Today's Reading

"Police!" she yelled again. "Stay where you are."

They kept coming. Both ends of the street, at least twenty of them, now.

The first lot had reached the car. If she moved toward them, the others would reach the gate before she could stop them. She did the only thing she could do: retreated to the crime scene, barring entry through the gate.

Carver joined her. "Where the hell did they come from?" he murmured.

"I do not know," she breathed.

He yelled, "Stay back!" and the crowd halted six feet away.

Casco baton in hand, Ruth picked on a tall guy in a beanie hat. "This is a crime scene," she said. "You need to move back."

He gave way by half a pace.

Carver spoke quietly into his phone.

"Hey, I know you." Beanie Hat turned to the others. "I know him— he's the one that got shot." The rest of the crowd paid no attention; they were watching the light show.

"What is that?" someone asked. "Looks like bits of brain," another said.

Exclamations of disgust, a burst of nervous laughter. Someone swore. But the shock didn't dampen their enthusiasm for long: in an instant, it seemed that every one of them had a mobile phone in their hands. They got busy, enlarging, photographing, and video-recording the scene.

A sudden flash. The audience flinched as one. Ruth turned.

A line of text began streaming in LEDs across the bottom of the crate: "Statistical Uncertainty: Learn to Think Outside the Box."

Ruth Lake glanced at Carver.

With the sound of police sirens approaching, she turned on her phone video app to record the crowd: some of the onlookers would vanish into the night as soon as the uniforms arrived on the scene. If the perpetrator was among them, they might just catch him on camera.


They ran a trailer for that episode of Fact or Fable? for three solid weeks. Watching it now, I have to admit it is beautifully shot. The city cast in shadow and light is reminiscent of the chiaroscuro techniques of film noir. Does the program maker have any notion that the technique is borrowed from Renaissance art, I wonder?

Perhaps not. But he/she/it caught the mood: dark alleys, reflections of light on water.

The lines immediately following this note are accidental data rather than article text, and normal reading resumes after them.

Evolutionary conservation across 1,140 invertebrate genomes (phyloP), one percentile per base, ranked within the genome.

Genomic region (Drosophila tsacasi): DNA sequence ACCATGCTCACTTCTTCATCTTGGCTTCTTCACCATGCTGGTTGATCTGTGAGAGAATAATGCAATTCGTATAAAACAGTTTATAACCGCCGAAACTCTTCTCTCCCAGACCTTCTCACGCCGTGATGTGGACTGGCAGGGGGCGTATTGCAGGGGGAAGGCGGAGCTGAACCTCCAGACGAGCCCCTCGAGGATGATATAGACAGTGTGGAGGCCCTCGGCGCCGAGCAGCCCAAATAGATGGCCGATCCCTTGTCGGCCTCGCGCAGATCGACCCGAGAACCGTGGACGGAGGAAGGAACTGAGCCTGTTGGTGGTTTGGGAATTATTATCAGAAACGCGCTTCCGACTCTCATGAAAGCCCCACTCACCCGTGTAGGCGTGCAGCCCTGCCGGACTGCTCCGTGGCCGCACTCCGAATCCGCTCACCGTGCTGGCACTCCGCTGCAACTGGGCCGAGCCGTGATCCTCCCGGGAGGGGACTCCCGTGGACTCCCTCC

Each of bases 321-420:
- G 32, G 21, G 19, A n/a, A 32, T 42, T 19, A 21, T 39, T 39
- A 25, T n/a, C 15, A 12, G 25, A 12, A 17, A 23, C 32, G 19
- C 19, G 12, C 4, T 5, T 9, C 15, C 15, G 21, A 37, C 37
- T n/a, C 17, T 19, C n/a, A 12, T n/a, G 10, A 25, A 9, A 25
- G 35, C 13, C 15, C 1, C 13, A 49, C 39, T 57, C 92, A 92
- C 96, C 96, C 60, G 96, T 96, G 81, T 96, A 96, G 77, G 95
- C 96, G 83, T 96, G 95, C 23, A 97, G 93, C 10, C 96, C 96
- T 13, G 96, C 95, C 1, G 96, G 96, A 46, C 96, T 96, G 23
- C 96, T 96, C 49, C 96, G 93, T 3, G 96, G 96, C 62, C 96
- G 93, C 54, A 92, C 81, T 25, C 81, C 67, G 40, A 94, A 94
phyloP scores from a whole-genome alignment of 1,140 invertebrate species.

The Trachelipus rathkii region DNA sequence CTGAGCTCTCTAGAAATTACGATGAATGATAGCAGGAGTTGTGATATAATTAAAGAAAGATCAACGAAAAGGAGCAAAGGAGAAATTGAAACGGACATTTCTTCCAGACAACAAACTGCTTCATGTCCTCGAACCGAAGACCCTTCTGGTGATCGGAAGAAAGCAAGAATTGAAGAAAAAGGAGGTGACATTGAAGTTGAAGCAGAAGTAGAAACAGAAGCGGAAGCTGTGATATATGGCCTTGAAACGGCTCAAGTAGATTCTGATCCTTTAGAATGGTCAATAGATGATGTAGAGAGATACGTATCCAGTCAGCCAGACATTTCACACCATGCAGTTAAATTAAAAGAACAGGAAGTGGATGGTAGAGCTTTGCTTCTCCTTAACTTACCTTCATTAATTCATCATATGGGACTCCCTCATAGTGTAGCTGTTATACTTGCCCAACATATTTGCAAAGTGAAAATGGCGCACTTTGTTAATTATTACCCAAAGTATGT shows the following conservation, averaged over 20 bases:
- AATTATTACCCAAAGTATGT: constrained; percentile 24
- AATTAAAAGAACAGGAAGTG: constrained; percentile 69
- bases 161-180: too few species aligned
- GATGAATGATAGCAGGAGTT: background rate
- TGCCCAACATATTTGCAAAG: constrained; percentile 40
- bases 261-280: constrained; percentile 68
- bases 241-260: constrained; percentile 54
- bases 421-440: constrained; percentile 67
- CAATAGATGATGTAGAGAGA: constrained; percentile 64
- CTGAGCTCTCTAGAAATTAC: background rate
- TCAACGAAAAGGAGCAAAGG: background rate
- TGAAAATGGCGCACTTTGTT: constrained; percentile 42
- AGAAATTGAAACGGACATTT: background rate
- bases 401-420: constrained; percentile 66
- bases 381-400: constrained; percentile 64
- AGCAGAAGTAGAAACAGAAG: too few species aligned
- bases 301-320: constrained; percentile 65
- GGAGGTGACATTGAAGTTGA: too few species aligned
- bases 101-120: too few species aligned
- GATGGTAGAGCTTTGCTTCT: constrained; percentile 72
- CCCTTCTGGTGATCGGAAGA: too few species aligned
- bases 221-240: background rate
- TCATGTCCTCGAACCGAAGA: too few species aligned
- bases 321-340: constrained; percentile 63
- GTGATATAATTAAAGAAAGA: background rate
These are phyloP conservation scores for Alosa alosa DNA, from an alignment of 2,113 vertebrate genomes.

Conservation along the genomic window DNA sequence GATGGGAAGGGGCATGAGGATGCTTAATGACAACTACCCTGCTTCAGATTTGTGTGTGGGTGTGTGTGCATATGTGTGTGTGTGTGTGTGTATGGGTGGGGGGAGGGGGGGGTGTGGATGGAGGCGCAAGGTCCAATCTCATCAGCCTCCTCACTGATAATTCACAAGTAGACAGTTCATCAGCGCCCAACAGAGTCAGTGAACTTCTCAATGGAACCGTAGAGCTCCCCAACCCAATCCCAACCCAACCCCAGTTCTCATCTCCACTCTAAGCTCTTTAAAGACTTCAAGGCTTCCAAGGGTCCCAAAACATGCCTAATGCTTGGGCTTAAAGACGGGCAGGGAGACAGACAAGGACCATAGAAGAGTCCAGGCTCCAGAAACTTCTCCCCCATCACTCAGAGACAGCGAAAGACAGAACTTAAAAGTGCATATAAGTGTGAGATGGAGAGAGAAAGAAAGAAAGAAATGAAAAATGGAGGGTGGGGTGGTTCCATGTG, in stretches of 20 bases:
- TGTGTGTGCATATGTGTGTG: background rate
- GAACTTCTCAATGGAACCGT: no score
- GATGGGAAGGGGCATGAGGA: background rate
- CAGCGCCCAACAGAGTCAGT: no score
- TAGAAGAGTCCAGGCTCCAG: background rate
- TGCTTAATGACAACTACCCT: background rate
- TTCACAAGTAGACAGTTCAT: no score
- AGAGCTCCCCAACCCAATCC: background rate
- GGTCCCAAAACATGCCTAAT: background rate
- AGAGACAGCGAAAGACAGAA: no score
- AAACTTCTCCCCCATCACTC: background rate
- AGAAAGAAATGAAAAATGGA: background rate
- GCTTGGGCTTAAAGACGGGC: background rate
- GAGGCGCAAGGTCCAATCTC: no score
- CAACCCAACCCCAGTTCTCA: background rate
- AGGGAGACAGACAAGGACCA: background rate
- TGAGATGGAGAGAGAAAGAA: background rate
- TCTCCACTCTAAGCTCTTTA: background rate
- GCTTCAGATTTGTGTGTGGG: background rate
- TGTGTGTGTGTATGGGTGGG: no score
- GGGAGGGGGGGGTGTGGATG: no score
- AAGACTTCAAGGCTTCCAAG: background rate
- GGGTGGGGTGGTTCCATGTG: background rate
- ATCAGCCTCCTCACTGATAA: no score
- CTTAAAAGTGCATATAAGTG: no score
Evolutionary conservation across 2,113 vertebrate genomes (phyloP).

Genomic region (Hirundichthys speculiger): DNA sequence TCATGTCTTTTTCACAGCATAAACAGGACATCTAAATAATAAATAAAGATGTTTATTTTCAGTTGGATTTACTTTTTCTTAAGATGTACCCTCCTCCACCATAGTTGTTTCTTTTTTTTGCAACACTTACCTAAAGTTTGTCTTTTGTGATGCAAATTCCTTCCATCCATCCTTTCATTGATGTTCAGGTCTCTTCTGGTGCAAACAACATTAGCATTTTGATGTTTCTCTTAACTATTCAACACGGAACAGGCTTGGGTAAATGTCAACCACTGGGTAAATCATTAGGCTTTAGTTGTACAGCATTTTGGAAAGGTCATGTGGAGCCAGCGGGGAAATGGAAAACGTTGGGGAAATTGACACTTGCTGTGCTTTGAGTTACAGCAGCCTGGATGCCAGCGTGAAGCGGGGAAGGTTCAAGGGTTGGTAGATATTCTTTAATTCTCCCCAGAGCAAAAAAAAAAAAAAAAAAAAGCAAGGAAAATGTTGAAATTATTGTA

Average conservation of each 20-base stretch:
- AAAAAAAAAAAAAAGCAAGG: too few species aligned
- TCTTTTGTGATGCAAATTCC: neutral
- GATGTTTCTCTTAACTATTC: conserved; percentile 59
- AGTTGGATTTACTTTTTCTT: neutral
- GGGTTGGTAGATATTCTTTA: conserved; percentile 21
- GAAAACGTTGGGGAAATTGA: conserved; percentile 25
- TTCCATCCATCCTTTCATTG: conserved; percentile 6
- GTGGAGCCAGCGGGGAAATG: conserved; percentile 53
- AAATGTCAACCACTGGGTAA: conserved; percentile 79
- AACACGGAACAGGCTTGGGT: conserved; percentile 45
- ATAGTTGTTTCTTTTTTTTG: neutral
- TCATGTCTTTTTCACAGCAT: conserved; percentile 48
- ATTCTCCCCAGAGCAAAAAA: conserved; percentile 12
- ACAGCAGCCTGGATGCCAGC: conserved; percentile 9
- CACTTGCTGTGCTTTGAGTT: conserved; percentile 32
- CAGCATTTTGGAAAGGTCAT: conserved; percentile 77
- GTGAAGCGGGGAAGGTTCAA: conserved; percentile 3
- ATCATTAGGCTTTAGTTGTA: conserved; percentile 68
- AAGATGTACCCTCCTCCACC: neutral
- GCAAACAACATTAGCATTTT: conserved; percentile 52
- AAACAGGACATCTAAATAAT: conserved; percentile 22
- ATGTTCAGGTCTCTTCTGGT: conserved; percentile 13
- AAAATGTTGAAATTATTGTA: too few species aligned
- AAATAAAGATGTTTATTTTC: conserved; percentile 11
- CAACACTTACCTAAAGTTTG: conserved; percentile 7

"Six months..."

The rich bass notes of the voice-over is backed by suspenseful string music.

"...Twelve men."

A lone male figure enters the frame. Let's call him Dillon. Although it could be John, or Tyler, or any one of another half dozen. For the sake of illustration, we'll stick with Dillon. I watched him walk his plump girlfriend home. They cooed like doves, kissed like virgins, and then he did the gentlemanly thing: he headed toward his cold bachelor pad—and fell off the cliff edge between life and death. All because he decided to hoof it home, instead of getting jiggy with Miss Piggy, his fat amore.

The double irony is this: she was perfectly safe—from me, anyway. And if he'd been less the gentleman with his porky princess, he might still be alive today.

On-screen, a young man strides down a moonlit alley, his footsteps ringing out. Behind him, a hooded figure casts a long shadow; it creeps closer and closer, finally overtaking him. He begins to turn, horror-movie victim style, and his eyes flash, wide with fear. The shadow engulfs him and the screen fades to black.

Very dramatic. But in reality, they never saw me coming.

Tennent introduces the theme, and for the next few minutes the narrator recaps the story: the disappearances; photographs and sound bites from anxious families; tearful encomiums from the friends left behind. Fear stalking the streets of Liverpool; hysteria and paranoia among young males in the city. They deal with time slips first, needing to get that nonsense off the slate fast—this 'is' supposed to be a serious scientific program, after all.

Then Tennent talks through the stats of assaults, stabbings, and shootings in the city during the past five years, listing alongside the victims of violent crime impressive numbers who've died of drug overdoses, or alcoholic poisoning, or been dragged under buses, or mangled in car crashes. Fact or Fable? is all about balance.

Smug and disparaging, he tells his rapt audience how many men aged twenty to thirty-five go missing every year, how they are found, the duration of time missing. Reasons for disappearance: drunken binges; the call of the wild; escape from relationships and responsibilities; depression; drugs (somber face); and suicide.

He concludes that there is no evidence that the so-called Ferryman exists.

I cut him off midsnarl, click to a recording of my exhibit on Stone Street just before the police arrived. Three disks, three slices of life—irrefutable evidence that the Ferryman is no fable.

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